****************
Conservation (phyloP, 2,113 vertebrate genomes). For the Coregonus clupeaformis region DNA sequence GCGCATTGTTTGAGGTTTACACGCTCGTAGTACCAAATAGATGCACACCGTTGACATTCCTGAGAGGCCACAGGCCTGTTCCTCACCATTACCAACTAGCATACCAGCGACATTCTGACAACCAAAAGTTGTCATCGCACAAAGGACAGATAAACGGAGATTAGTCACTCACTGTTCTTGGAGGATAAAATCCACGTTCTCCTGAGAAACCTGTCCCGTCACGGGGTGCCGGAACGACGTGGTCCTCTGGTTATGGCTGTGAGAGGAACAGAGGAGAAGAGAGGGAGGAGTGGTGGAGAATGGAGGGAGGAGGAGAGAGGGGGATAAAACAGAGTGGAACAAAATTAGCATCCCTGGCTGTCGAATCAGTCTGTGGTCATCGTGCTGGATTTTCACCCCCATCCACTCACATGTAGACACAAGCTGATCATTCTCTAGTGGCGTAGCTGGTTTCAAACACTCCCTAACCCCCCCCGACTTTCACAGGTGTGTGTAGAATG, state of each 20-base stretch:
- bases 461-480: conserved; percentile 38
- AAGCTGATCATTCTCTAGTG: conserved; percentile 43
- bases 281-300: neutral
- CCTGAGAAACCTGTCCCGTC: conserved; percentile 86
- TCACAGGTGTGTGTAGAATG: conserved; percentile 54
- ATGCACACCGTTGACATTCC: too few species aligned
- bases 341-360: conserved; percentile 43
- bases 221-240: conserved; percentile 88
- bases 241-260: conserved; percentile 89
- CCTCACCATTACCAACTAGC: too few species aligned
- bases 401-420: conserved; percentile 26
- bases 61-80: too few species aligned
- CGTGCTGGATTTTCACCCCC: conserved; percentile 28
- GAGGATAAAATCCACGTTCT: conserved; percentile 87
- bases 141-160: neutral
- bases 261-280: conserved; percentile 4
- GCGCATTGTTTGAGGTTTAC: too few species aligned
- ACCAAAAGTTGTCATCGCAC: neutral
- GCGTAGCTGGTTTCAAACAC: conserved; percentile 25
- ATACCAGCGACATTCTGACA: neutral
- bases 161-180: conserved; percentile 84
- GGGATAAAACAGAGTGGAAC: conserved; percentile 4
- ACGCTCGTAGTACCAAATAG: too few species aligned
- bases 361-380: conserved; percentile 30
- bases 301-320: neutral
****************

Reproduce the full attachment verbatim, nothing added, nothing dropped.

Conservation (phyloP, 2,113 vertebrate genomes). For the Coregonus clupeaformis region DNA sequence GCGCATTGTTTGAGGTTTACACGCTCGTAGTACCAAATAGATGCACACCGTTGACATTCCTGAGAGGCCACAGGCCTGTTCCTCACCATTACCAACTAGCATACCAGCGACATTCTGACAACCAAAAGTTGTCATCGCACAAAGGACAGATAAACGGAGATTAGTCACTCACTGTTCTTGGAGGATAAAATCCACGTTCTCCTGAGAAACCTGTCCCGTCACGGGGTGCCGGAACGACGTGGTCCTCTGGTTATGGCTGTGAGAGGAACAGAGGAGAAGAGAGGGAGGAGTGGTGGAGAATGGAGGGAGGAGGAGAGAGGGGGATAAAACAGAGTGGAACAAAATTAGCATCCCTGGCTGTCGAATCAGTCTGTGGTCATCGTGCTGGATTTTCACCCCCATCCACTCACATGTAGACACAAGCTGATCATTCTCTAGTGGCGTAGCTGGTTTCAAACACTCCCTAACCCCCCCCGACTTTCACAGGTGTGTGTAGAATG, state of each 20-base stretch:
- bases 461-480: conserved; percentile 38
- AAGCTGATCATTCTCTAGTG: conserved; percentile 43
- bases 281-300: neutral
- CCTGAGAAACCTGTCCCGTC: conserved; percentile 86
- TCACAGGTGTGTGTAGAATG: conserved; percentile 54
- ATGCACACCGTTGACATTCC: too few species aligned
- bases 341-360: conserved; percentile 43
- bases 221-240: conserved; percentile 88
- bases 241-260: conserved; percentile 89
- CCTCACCATTACCAACTAGC: too few species aligned
- bases 401-420: conserved; percentile 26
- bases 61-80: too few species aligned
- CGTGCTGGATTTTCACCCCC: conserved; percentile 28
- GAGGATAAAATCCACGTTCT: conserved; percentile 87
- bases 141-160: neutral
- bases 261-280: conserved; percentile 4
- GCGCATTGTTTGAGGTTTAC: too few species aligned
- ACCAAAAGTTGTCATCGCAC: neutral
- GCGTAGCTGGTTTCAAACAC: conserved; percentile 25
- ATACCAGCGACATTCTGACA: neutral
- bases 161-180: conserved; percentile 84
- GGGATAAAACAGAGTGGAAC: conserved; percentile 4
- ACGCTCGTAGTACCAAATAG: too few species aligned
- bases 361-380: conserved; percentile 30
- bases 301-320: neutral